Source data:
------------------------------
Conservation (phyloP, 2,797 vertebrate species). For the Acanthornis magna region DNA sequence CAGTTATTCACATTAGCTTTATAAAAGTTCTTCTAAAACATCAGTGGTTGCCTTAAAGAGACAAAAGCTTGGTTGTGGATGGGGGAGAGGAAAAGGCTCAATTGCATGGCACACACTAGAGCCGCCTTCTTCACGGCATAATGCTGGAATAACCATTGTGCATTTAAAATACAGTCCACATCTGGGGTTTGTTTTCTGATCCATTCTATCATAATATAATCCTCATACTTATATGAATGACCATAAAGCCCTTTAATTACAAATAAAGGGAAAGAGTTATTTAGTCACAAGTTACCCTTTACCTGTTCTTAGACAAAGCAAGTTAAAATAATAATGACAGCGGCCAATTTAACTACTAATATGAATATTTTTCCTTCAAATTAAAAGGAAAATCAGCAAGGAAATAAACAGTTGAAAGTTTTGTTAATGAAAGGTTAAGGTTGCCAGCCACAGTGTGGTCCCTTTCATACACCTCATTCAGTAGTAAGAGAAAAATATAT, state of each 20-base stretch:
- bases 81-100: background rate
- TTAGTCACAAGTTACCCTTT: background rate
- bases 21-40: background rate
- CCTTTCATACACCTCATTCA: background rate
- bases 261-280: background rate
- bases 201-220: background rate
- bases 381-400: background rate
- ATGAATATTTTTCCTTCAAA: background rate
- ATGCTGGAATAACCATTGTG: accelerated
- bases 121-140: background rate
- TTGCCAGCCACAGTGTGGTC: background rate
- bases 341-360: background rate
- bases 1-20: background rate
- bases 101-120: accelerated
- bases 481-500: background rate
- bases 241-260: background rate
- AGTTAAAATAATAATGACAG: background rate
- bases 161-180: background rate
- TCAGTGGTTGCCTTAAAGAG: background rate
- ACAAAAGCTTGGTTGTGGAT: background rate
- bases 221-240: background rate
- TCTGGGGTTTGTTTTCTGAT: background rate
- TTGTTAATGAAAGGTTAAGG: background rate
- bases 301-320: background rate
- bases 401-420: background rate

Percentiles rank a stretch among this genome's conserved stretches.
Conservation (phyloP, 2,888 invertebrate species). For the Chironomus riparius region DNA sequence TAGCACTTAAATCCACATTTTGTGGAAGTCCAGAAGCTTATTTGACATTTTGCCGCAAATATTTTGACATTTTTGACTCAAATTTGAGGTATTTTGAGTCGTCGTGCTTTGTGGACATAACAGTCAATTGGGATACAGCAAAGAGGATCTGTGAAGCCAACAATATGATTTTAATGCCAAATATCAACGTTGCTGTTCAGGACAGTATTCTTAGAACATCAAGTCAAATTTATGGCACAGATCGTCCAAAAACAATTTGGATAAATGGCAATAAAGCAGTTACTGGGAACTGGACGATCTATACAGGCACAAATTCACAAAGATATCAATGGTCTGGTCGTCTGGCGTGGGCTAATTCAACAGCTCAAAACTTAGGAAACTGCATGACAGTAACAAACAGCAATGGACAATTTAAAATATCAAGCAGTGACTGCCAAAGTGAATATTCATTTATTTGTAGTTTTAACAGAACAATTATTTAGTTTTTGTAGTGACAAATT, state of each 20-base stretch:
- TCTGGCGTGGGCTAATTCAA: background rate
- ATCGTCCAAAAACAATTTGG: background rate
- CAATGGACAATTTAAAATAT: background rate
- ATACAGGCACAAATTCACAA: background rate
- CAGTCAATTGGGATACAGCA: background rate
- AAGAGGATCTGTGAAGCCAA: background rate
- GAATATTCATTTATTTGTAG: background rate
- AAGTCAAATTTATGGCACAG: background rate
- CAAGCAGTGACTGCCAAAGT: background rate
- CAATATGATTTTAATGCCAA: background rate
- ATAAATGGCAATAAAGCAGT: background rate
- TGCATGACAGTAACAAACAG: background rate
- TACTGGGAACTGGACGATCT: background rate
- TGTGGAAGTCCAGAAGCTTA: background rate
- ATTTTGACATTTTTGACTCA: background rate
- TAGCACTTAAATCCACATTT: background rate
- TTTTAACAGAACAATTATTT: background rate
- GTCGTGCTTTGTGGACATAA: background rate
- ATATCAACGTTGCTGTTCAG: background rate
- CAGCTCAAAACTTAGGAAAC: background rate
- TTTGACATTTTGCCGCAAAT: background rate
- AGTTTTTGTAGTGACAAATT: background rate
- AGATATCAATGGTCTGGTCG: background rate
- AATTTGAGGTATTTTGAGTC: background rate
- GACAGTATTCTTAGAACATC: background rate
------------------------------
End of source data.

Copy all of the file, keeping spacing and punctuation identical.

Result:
Conservation (phyloP, 2,797 vertebrate species). For the Acanthornis magna region DNA sequence CAGTTATTCACATTAGCTTTATAAAAGTTCTTCTAAAACATCAGTGGTTGCCTTAAAGAGACAAAAGCTTGGTTGTGGATGGGGGAGAGGAAAAGGCTCAATTGCATGGCACACACTAGAGCCGCCTTCTTCACGGCATAATGCTGGAATAACCATTGTGCATTTAAAATACAGTCCACATCTGGGGTTTGTTTTCTGATCCATTCTATCATAATATAATCCTCATACTTATATGAATGACCATAAAGCCCTTTAATTACAAATAAAGGGAAAGAGTTATTTAGTCACAAGTTACCCTTTACCTGTTCTTAGACAAAGCAAGTTAAAATAATAATGACAGCGGCCAATTTAACTACTAATATGAATATTTTTCCTTCAAATTAAAAGGAAAATCAGCAAGGAAATAAACAGTTGAAAGTTTTGTTAATGAAAGGTTAAGGTTGCCAGCCACAGTGTGGTCCCTTTCATACACCTCATTCAGTAGTAAGAGAAAAATATAT, state of each 20-base stretch:
- bases 81-100: background rate
- TTAGTCACAAGTTACCCTTT: background rate
- bases 21-40: background rate
- CCTTTCATACACCTCATTCA: background rate
- bases 261-280: background rate
- bases 201-220: background rate
- bases 381-400: background rate
- ATGAATATTTTTCCTTCAAA: background rate
- ATGCTGGAATAACCATTGTG: accelerated
- bases 121-140: background rate
- TTGCCAGCCACAGTGTGGTC: background rate
- bases 341-360: background rate
- bases 1-20: background rate
- bases 101-120: accelerated
- bases 481-500: background rate
- bases 241-260: background rate
- AGTTAAAATAATAATGACAG: background rate
- bases 161-180: background rate
- TCAGTGGTTGCCTTAAAGAG: background rate
- ACAAAAGCTTGGTTGTGGAT: background rate
- bases 221-240: background rate
- TCTGGGGTTTGTTTTCTGAT: background rate
- TTGTTAATGAAAGGTTAAGG: background rate
- bases 301-320: background rate
- bases 401-420: background rate

Percentiles rank a stretch among this genome's conserved stretches.
Conservation (phyloP, 2,888 invertebrate species). For the Chironomus riparius region DNA sequence TAGCACTTAAATCCACATTTTGTGGAAGTCCAGAAGCTTATTTGACATTTTGCCGCAAATATTTTGACATTTTTGACTCAAATTTGAGGTATTTTGAGTCGTCGTGCTTTGTGGACATAACAGTCAATTGGGATACAGCAAAGAGGATCTGTGAAGCCAACAATATGATTTTAATGCCAAATATCAACGTTGCTGTTCAGGACAGTATTCTTAGAACATCAAGTCAAATTTATGGCACAGATCGTCCAAAAACAATTTGGATAAATGGCAATAAAGCAGTTACTGGGAACTGGACGATCTATACAGGCACAAATTCACAAAGATATCAATGGTCTGGTCGTCTGGCGTGGGCTAATTCAACAGCTCAAAACTTAGGAAACTGCATGACAGTAACAAACAGCAATGGACAATTTAAAATATCAAGCAGTGACTGCCAAAGTGAATATTCATTTATTTGTAGTTTTAACAGAACAATTATTTAGTTTTTGTAGTGACAAATT, state of each 20-base stretch:
- TCTGGCGTGGGCTAATTCAA: background rate
- ATCGTCCAAAAACAATTTGG: background rate
- CAATGGACAATTTAAAATAT: background rate
- ATACAGGCACAAATTCACAA: background rate
- CAGTCAATTGGGATACAGCA: background rate
- AAGAGGATCTGTGAAGCCAA: background rate
- GAATATTCATTTATTTGTAG: background rate
- AAGTCAAATTTATGGCACAG: background rate
- CAAGCAGTGACTGCCAAAGT: background rate
- CAATATGATTTTAATGCCAA: background rate
- ATAAATGGCAATAAAGCAGT: background rate
- TGCATGACAGTAACAAACAG: background rate
- TACTGGGAACTGGACGATCT: background rate
- TGTGGAAGTCCAGAAGCTTA: background rate
- ATTTTGACATTTTTGACTCA: background rate
- TAGCACTTAAATCCACATTT: background rate
- TTTTAACAGAACAATTATTT: background rate
- GTCGTGCTTTGTGGACATAA: background rate
- ATATCAACGTTGCTGTTCAG: background rate
- CAGCTCAAAACTTAGGAAAC: background rate
- TTTGACATTTTGCCGCAAAT: background rate
- AGTTTTTGTAGTGACAAATT: background rate
- AGATATCAATGGTCTGGTCG: background rate
- AATTTGAGGTATTTTGAGTC: background rate
- GACAGTATTCTTAGAACATC: background rate